Get to know a little about Alanna Ojibway, one of the core team members of the National Center on Restorative Justice!
What is your work at the National Center on Restorative Justice?
My work at NCORJ primarily focuses on initiatives surrounding restorative justice in higher education, but am also involved in aspects of public education initiatives and co-hosting the Restorative Lens podcast.
What has been the most rewarding experience you’ve had working in restorative justice so far?
Being able to witness and experience moments through this work where vulnerability, trust, and compassion were able to completely transform judgement, hostility, and hurt.
What do you think is the biggest misconception about restorative justice, and how do you address it in your work?
I think one of the biggest misconceptions is that restorative justice is “a softer” approach than punishment. Taking accountability for harm you have caused, as well as opening yourself up to the vulnerability needed to work towards healing are some of the most difficult tasks we can face. From my perspective, there is no better way to address this than to have those unfamiliar or unsure experience this process directly.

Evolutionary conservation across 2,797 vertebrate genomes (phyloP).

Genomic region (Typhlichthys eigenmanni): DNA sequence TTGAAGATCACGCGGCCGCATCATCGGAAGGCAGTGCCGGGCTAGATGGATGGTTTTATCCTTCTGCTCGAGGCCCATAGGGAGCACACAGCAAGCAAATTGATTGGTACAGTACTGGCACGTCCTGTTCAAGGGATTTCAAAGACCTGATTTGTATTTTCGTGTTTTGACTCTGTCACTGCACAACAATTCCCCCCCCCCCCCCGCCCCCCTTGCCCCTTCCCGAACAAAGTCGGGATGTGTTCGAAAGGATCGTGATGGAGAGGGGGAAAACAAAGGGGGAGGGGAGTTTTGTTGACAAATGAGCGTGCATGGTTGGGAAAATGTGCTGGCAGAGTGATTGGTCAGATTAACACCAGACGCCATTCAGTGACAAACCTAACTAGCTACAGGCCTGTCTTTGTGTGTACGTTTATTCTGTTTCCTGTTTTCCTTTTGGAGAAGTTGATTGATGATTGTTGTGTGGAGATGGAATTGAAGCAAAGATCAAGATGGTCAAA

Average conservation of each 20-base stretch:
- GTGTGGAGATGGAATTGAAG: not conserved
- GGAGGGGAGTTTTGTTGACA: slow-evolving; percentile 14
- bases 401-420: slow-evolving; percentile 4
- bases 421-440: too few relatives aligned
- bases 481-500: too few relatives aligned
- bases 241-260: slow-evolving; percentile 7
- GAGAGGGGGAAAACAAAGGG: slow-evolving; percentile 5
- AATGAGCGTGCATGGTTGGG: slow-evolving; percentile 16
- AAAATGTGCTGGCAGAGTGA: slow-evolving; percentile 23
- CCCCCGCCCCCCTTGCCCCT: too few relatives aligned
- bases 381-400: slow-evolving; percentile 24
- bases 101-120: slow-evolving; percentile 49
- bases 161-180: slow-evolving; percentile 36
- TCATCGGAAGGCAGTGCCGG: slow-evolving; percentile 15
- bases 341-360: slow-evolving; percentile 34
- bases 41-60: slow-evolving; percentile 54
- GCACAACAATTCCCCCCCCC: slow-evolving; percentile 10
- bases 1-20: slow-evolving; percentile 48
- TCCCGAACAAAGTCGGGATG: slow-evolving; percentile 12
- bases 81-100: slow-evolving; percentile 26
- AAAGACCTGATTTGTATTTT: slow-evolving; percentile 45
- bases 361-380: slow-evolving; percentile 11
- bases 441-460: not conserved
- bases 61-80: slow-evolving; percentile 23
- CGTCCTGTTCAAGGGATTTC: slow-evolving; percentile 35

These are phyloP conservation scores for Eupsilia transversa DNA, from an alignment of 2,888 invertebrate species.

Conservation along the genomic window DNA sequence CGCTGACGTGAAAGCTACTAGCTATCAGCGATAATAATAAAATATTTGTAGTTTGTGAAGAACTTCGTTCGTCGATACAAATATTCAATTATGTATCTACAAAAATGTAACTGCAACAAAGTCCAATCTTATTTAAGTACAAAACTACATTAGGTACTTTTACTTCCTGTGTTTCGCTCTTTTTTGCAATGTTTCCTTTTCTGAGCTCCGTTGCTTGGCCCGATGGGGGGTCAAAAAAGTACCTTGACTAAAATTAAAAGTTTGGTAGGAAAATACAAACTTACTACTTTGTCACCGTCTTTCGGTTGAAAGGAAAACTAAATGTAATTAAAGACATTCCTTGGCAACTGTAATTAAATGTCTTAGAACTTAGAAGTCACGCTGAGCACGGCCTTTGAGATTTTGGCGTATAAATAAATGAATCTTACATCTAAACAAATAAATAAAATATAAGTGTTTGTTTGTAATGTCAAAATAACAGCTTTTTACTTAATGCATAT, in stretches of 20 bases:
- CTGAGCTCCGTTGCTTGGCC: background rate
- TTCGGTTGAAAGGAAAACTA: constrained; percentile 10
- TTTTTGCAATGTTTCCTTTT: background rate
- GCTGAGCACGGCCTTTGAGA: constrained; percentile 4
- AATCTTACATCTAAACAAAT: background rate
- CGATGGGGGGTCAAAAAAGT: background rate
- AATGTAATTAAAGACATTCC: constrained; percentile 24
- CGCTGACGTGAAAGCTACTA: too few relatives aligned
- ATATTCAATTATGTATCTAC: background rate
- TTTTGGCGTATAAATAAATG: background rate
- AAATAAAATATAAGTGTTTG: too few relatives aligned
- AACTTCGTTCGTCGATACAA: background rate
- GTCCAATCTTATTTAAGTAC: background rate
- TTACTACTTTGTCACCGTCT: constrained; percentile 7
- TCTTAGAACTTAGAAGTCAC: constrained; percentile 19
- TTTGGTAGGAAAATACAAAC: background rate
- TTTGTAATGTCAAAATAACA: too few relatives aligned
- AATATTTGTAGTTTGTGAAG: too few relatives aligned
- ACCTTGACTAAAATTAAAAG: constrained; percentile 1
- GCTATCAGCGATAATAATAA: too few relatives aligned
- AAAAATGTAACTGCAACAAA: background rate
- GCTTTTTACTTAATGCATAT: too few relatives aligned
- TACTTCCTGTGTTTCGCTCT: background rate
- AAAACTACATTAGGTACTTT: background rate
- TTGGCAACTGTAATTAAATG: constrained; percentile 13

How would you describe restorative justice in five words or less?
Healing-centered responses to harm
What is a fiction movie, book, or TV show that you love and would point someone to as a good example of restorative justice practice or values?
Whirligig by Paul Fleischman
When you’re not at work, what is something you like to do that brings you joy and fills your cup?
Spending time outside by the water or on a mountain–ideally with people I love and my pup!
If you could instantly learn a new skill, what skill would you choose and how would you use it?
A back flip. Is there ever a time really that adding a back flip to the mix wouldn’t be a good option?
What is your favorite type of cuisine, and what is your go-to dish at a restaurant that serves it?
Cajun food ANY day! Big bowl of shrimp gumbo and jalapeño cornbread on the side